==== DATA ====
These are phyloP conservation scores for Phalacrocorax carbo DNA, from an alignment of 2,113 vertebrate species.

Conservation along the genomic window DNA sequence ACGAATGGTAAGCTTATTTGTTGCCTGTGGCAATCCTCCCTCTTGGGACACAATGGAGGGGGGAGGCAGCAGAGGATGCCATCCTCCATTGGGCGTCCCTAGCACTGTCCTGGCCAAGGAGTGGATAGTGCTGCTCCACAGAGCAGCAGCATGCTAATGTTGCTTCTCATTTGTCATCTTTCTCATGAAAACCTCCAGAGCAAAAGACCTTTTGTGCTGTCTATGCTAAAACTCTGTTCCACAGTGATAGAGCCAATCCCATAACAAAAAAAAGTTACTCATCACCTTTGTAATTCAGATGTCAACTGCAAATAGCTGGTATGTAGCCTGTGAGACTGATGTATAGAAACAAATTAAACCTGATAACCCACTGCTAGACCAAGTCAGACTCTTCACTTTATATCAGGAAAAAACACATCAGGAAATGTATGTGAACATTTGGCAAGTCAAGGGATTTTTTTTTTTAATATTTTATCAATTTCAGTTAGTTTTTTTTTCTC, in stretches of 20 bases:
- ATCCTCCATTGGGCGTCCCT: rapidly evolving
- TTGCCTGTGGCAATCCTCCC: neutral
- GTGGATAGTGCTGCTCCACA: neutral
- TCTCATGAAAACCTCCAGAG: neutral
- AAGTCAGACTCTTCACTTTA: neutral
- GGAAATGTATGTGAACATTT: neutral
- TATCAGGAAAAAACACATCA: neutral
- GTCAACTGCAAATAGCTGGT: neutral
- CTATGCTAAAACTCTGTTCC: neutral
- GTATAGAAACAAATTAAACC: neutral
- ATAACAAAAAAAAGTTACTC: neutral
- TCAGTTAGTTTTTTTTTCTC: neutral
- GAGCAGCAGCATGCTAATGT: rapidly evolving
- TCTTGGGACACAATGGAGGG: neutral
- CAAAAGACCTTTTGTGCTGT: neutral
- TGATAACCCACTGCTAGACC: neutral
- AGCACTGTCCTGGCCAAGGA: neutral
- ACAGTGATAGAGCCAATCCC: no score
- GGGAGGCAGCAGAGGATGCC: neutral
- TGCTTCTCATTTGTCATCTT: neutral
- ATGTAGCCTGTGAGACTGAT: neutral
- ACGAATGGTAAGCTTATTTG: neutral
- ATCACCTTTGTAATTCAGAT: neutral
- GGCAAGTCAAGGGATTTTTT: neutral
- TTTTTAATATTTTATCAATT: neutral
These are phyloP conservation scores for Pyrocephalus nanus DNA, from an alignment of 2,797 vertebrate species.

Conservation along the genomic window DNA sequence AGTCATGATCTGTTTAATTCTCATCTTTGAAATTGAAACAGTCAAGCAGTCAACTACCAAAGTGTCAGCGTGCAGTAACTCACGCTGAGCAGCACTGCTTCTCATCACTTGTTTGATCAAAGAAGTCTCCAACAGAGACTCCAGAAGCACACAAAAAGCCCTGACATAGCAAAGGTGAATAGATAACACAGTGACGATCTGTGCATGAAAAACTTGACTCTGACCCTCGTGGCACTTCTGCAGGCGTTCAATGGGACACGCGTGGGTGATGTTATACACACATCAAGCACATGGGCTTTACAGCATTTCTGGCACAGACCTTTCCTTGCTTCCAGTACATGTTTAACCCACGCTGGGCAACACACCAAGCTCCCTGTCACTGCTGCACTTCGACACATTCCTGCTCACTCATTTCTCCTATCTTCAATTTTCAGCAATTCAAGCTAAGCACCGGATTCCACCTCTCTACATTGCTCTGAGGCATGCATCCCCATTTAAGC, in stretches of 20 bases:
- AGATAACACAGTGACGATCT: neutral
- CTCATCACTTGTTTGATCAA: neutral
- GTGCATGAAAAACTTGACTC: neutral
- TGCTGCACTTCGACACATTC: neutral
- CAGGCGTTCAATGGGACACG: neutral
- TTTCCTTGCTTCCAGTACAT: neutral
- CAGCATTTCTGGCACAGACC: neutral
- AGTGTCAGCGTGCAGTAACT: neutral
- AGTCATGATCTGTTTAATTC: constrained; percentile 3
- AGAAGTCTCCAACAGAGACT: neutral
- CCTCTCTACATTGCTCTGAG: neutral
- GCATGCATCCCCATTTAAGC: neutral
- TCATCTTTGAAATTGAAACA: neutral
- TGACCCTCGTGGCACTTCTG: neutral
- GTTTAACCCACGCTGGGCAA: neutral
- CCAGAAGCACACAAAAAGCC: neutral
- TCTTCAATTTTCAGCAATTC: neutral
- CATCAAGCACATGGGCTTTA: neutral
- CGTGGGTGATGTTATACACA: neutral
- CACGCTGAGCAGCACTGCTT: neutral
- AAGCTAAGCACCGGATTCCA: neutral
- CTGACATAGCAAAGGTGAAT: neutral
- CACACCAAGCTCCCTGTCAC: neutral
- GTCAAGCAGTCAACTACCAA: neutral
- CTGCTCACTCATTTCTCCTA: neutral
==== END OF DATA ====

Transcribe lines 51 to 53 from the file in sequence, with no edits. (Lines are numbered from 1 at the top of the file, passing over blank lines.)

- CTGACATAGCAAAGGTGAAT: neutral
- CACACCAAGCTCCCTGTCAC: neutral
- GTCAAGCAGTCAACTACCAA: neutral